“A curious font of porphyry”

Screen Shot 2018-07-12 at 3.29.59 AMWorking on material culture, my research has taken me to some interesting, if unexpected places. Last summer, it involved waiting outside Saint John’s Church in Portsmouth, New Hampshire, founded in 1732 as the Anglican Queen’s Chapel. I quickly ran inside to snap some pictures of a baptismal font between back-to-back Sunday services. The Saint John’s font is an impressive fixture, carved from marble in a Continental European baroque style. As a ritual object used in the sacrament of baptism, the font is hardly unusual, but its story is. Continue reading

On Remembrance and Resurrection: Commemorating Portsmouth’s (NH) African Burying Ground

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A horse-drawn wagon, bearing coffins holding the remains of the Portsmouth Africans.

“I am the resurrection and the life.” From John 11:25 comes this Bible passage describing Lazarus’s miraculous rise from the death, as he addressed Martha, the sister of Lazarus. For Christians, this lesson is supposed to demonstrate that death is no obstacle to Jesus. This passage figured prominently into Igbo healer Chief Oscar Mokeme’s commemoration of the life of Portsmouth’s Africans, which featured a syncretic blend of Igbo and Christian funeral customs. Continue reading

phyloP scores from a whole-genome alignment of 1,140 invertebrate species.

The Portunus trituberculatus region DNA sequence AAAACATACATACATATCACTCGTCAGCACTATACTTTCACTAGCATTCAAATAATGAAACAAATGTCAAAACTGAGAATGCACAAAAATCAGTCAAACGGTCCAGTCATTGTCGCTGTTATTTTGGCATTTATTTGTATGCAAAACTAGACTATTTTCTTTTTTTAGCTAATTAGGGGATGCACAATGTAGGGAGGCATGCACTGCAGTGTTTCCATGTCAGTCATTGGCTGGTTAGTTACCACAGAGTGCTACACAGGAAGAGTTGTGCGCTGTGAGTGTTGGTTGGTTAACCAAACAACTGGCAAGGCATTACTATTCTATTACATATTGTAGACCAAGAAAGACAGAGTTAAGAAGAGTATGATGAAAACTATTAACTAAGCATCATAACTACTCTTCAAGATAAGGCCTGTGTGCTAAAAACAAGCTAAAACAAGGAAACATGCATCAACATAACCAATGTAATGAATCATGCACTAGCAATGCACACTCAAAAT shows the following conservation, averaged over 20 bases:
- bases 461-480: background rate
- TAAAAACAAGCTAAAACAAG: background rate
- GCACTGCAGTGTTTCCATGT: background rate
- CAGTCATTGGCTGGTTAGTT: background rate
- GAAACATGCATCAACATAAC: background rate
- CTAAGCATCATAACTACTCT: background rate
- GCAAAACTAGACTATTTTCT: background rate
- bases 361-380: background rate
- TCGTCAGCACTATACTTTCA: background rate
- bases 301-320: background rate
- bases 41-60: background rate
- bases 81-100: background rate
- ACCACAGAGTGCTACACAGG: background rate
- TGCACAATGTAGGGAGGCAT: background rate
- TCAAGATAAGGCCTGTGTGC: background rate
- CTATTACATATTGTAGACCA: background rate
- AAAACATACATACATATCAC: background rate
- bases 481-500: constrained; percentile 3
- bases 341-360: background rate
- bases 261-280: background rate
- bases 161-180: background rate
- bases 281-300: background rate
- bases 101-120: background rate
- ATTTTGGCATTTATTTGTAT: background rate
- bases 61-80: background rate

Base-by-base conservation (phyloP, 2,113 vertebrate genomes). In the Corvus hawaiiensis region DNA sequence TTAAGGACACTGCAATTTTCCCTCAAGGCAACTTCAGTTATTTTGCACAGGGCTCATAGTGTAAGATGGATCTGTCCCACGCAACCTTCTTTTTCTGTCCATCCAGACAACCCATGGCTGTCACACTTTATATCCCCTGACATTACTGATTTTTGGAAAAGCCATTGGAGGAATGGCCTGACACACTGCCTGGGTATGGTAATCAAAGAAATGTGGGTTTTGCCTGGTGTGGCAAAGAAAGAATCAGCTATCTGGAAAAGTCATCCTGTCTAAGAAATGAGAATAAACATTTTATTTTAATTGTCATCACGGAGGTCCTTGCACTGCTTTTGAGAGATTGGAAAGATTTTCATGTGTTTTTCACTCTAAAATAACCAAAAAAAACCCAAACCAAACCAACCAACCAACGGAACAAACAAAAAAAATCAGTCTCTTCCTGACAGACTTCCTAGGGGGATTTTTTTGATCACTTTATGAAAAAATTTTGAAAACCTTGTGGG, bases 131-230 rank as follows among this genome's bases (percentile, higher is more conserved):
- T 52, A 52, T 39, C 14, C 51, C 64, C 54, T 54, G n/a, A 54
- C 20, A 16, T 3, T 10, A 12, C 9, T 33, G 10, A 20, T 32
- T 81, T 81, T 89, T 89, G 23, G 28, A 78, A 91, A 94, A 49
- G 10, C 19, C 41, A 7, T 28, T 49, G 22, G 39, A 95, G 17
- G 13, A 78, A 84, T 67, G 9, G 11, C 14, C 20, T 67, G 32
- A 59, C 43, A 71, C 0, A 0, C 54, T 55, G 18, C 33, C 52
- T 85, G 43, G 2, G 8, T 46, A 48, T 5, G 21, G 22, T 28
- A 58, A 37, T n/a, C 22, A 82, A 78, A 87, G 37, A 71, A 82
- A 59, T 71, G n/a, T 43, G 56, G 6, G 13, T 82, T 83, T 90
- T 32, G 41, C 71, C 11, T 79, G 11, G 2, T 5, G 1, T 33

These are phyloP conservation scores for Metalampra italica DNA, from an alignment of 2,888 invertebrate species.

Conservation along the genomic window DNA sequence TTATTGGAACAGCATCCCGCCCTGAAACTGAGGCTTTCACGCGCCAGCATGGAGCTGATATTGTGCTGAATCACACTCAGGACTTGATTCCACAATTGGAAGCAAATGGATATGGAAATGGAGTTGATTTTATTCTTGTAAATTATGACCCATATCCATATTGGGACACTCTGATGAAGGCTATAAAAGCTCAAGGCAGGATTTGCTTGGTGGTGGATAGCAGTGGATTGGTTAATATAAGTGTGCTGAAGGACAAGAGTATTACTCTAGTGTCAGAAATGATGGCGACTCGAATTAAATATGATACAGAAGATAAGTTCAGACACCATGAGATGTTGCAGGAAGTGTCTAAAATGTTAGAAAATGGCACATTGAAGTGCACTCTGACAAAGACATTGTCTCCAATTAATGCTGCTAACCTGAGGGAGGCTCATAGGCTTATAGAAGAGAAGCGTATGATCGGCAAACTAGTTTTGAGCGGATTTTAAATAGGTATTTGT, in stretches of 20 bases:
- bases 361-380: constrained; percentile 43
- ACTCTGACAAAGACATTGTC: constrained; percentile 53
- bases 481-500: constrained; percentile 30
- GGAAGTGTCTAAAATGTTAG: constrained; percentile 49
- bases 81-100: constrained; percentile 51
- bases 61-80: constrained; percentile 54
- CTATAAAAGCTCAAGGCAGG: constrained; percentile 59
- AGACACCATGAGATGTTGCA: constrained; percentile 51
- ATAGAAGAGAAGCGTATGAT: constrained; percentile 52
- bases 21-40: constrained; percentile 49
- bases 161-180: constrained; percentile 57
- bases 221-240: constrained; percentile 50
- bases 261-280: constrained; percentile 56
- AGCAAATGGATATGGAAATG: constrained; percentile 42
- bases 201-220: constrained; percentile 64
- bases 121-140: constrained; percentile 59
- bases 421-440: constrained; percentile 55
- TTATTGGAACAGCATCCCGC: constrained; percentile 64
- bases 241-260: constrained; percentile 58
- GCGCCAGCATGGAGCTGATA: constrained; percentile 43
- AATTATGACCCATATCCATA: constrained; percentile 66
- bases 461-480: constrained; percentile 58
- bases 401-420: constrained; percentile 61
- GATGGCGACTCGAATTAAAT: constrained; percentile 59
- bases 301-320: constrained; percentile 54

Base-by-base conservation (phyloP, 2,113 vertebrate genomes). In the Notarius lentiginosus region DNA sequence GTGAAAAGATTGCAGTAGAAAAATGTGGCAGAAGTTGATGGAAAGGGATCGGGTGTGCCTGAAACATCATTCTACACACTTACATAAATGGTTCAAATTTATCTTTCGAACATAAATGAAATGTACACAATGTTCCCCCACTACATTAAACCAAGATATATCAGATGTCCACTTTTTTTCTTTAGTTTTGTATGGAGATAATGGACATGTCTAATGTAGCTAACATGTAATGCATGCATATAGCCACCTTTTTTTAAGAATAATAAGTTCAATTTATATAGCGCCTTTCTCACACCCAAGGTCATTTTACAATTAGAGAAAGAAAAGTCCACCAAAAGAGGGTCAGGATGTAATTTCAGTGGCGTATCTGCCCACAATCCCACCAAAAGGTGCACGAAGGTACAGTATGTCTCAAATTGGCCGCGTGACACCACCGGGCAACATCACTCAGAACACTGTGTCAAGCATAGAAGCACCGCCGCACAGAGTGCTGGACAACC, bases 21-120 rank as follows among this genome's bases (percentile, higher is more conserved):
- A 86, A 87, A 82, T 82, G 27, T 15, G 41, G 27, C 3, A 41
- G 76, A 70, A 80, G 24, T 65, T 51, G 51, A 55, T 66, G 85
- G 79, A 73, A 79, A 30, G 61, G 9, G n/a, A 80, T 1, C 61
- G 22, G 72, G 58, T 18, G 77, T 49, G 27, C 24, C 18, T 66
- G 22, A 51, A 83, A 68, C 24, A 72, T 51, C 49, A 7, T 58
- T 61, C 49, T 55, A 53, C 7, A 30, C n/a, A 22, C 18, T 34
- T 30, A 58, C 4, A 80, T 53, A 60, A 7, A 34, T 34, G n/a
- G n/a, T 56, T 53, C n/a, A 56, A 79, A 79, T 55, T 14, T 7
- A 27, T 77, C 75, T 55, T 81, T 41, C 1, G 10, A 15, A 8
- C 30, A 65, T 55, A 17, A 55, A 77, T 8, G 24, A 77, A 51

The Week in Early American History

TWEAHHere in the United States, today is Memorial Day, a holiday originally created in the late 1860s to honor the Union Civil War dead, and now a time to commemorate all of America’s war dead.  Because it’s also observed as a three-day weekend, we’re bringing you a special Monday holiday edition of The Week in Early American History. On to your morning reading…

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